With the GOP holding a commanding 48-seat lead in the United States House of Representatives, one would think that a special election in upstate New York shouldn’t merit much attention. Unfortunately it does and should serve as a wake-up call for Republicans if they want to retain control of the House of Representatives in November 2012.
This special election in New York’s Republican-leaning 26th Congressional District started off as a purely local affair. The second-term incumbent, Christopher Lee (R), beat a hasty departure from office after the revelation of his Craigslist habits and publication of shirtless pictures of him, which were somewhat less tasteful than Congressman Aaron Schock’s recent exposure on the cover of Men’s Health.
Republican nominee Jane Corwin is mired in a three-way slugfest to replace Lee. The latest survey conducted by the left-leaning Public Policy Polling (published May 9) gives Democrat Kathy Hochul a 35 percent to 31 percent lead over Corwin. Jack Davis, a former Democrat turned independent, is running on the Tea Party line and is polling at 24 percent.
Davis appears to be attracting voters who would be expected to support Corwin, but his presence in the race also appears to be siphoning votes from Hochul. Our take: even with Davis polling well, Corwin should still be winning (albeit by a small margin), not losing. As The Washington Post’s E.J. Dionne observes, “[r]egistered Republicans substantially outnumber registered Democrats in the 26th,” and the now-departed Lee “won in 2010 with almost 74 percent of the vote.”
So how did things get so out of control in NY-26, particularly since this race wasn’t even on the radar of national Democrats until relatively recently? The Republican leadership in Washington deserves most, if not all, of the credit for this one.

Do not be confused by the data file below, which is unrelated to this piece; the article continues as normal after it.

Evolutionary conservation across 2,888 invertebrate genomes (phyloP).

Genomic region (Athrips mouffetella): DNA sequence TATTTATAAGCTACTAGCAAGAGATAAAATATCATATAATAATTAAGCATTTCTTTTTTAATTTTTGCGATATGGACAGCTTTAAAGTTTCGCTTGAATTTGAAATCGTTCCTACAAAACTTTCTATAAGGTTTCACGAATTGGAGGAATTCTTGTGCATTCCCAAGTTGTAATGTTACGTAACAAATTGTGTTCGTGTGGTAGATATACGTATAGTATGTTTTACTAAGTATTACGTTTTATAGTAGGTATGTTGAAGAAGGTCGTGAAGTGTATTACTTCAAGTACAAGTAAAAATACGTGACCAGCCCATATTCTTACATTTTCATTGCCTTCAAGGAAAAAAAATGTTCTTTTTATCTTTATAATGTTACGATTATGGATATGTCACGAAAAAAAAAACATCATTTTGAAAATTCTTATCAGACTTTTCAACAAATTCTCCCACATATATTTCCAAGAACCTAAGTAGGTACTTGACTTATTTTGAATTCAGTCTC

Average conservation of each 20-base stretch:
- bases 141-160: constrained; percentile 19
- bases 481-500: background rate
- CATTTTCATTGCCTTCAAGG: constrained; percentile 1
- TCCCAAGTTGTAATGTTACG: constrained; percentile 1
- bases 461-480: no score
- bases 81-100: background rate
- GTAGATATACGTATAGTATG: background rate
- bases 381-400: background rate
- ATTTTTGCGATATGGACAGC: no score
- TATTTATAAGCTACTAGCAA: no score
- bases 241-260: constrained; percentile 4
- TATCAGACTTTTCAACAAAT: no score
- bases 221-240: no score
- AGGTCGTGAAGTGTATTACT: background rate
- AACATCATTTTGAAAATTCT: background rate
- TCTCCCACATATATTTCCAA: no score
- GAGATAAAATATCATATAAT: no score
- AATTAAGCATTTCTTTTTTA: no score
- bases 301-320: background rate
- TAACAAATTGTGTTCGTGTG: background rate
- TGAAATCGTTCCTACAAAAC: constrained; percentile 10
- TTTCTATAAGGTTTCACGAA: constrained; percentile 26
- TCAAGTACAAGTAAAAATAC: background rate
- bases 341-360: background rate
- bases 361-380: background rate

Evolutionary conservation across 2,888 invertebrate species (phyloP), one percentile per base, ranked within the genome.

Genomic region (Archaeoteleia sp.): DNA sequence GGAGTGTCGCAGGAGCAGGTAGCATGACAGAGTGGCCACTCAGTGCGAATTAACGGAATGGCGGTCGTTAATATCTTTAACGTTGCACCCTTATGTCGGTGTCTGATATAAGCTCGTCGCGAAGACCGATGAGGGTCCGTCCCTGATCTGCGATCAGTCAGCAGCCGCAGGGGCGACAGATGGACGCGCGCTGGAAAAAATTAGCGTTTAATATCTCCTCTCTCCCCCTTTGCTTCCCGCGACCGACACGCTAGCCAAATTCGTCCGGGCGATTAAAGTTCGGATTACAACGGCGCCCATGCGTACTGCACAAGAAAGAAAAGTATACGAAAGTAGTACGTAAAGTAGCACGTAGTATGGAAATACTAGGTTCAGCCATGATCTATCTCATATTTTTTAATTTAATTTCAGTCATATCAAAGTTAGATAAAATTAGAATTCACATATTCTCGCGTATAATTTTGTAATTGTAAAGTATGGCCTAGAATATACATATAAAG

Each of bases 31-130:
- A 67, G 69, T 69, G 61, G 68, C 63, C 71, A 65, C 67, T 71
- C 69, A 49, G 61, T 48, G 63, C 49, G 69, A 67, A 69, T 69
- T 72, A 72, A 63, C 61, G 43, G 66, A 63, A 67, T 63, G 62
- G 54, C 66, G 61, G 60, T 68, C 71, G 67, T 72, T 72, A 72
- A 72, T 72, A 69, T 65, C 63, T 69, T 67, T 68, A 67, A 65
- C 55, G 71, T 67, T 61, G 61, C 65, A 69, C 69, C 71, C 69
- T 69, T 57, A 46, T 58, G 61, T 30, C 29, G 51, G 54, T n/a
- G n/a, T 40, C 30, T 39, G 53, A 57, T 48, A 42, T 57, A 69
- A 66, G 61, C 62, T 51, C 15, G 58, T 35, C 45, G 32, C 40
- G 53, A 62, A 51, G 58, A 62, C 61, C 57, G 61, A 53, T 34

As a fiscal conservative, Corwin has voiced support for House Budget Chairman Paul Ryan’s ambitious plan to address the federal government’s dire fiscal situation. Unfortunately for Corwin, Democrats have grossly distorted Ryan’s plan, particularly the approach to establishing Medicare’s long-term viability. Since a majority of registered voters in NY-26 happen to be 45 or older, these scare tactics are resonating.
It would be easy to blame Congressman Ryan for launching such a lightening rod. We disagree (with emphasis). Ryan should be applauded for taking a solid first pass at a problem that leaders in both parties have been ignoring for years.
Our disappointment is with Speaker John Boehner. The Ryan budget plan has been poorly messaged and sold to the American public, and that responsibility falls on Speaker Boehner. The lack of a well-coordinated offense has already left Republican congressmen open to attack at numerous town hall confrontations across the country. Instead of taking pot shots at the GOP presidential field, Boehner could better use his time worrying about how Republicans will keep control of the House next year. If Boehner and his team don’t quickly recognize that ideas matter but that it’s the messaging that wins elections, then 2012 could be a real bloodletting experience for Congressional Republicans.
Ford O’Connell and Steve Pearson are co-founders of CivicForumPAC and advisors to conservative candidates on Internet outreach, communications and campaign strategy.